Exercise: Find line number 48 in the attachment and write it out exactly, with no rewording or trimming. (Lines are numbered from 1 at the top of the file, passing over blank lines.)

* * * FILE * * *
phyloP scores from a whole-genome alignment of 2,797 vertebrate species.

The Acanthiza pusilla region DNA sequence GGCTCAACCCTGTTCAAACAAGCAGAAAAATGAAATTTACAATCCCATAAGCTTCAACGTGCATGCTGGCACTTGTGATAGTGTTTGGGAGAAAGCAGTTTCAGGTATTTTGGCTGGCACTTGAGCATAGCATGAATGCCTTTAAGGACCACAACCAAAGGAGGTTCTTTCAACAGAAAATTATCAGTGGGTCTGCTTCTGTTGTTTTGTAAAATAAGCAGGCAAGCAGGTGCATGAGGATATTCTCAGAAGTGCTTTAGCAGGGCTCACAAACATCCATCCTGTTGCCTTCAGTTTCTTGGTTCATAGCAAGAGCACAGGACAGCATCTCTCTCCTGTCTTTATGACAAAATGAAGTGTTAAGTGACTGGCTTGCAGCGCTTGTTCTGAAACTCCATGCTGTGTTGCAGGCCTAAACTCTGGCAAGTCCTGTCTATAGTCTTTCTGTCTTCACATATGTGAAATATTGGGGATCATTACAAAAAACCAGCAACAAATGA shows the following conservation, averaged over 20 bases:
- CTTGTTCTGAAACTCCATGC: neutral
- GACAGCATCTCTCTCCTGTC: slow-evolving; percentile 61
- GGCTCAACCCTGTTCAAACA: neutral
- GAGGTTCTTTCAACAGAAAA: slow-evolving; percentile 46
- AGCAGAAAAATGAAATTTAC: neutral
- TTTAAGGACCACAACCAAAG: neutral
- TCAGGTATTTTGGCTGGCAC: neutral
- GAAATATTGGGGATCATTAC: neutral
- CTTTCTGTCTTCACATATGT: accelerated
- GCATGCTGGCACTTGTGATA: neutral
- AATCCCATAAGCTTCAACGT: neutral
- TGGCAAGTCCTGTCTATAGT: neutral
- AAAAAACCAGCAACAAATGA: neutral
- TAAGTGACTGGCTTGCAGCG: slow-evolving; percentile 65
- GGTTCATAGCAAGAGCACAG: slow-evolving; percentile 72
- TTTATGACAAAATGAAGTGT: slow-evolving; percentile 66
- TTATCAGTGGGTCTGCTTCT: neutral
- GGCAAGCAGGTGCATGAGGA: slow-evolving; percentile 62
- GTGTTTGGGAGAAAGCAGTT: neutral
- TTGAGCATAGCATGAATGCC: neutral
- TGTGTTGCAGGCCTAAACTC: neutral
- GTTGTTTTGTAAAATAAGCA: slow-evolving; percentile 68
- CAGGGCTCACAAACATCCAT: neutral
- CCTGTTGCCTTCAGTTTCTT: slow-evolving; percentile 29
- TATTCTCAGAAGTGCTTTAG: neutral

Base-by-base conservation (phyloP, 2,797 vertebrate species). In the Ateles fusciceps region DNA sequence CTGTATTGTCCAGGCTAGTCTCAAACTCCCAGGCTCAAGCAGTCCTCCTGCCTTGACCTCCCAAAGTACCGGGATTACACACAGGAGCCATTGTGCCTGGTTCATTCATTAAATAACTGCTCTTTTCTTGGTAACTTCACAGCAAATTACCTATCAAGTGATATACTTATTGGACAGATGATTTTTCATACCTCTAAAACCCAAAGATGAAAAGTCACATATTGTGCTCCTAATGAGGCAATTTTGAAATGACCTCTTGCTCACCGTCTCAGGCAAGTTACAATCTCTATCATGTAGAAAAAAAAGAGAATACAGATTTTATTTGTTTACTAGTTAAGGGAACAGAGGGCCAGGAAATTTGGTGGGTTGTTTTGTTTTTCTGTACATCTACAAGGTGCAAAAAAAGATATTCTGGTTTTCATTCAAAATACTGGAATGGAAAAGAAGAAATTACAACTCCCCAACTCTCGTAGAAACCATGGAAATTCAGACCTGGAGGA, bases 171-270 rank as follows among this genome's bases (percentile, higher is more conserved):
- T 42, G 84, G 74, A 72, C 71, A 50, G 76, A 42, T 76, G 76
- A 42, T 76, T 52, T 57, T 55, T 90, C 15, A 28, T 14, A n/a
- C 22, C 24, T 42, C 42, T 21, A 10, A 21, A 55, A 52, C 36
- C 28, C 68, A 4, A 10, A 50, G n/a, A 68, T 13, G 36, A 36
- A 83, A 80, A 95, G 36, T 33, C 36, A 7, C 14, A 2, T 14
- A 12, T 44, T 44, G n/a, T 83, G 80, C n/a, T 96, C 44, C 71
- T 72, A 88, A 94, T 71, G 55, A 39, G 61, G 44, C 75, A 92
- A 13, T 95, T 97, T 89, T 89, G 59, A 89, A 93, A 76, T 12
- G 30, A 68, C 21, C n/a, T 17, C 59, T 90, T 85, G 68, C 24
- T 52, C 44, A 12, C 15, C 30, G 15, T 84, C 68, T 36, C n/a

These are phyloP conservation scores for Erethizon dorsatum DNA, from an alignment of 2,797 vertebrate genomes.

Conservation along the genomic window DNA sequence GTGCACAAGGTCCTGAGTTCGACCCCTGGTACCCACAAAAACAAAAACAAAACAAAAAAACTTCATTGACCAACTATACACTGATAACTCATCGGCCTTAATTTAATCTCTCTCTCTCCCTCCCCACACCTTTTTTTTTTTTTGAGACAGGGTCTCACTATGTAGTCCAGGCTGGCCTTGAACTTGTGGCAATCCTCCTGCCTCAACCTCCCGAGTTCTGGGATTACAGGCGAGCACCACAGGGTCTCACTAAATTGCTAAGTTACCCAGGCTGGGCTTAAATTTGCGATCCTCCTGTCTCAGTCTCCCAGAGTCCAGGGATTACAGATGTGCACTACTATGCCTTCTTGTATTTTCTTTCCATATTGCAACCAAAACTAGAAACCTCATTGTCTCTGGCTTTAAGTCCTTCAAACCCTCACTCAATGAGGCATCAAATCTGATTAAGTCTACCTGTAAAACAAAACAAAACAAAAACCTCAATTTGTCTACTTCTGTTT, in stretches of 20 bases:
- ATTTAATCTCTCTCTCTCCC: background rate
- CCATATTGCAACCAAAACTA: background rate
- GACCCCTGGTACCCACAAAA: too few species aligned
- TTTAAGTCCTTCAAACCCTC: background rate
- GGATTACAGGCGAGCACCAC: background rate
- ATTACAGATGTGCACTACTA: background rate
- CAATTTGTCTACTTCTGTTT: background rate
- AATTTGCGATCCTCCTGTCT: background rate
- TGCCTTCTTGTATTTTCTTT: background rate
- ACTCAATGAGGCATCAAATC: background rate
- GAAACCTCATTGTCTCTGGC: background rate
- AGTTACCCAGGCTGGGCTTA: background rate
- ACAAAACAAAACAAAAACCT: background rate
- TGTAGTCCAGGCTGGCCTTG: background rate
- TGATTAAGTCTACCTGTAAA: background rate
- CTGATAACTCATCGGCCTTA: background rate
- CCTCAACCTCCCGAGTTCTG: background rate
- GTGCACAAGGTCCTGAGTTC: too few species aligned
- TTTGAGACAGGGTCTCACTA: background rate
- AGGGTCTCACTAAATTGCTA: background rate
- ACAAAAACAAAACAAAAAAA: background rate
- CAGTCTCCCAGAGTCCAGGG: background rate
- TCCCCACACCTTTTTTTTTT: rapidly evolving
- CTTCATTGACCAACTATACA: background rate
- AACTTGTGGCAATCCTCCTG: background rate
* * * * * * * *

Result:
- AATTTGCGATCCTCCTGTCT: background rate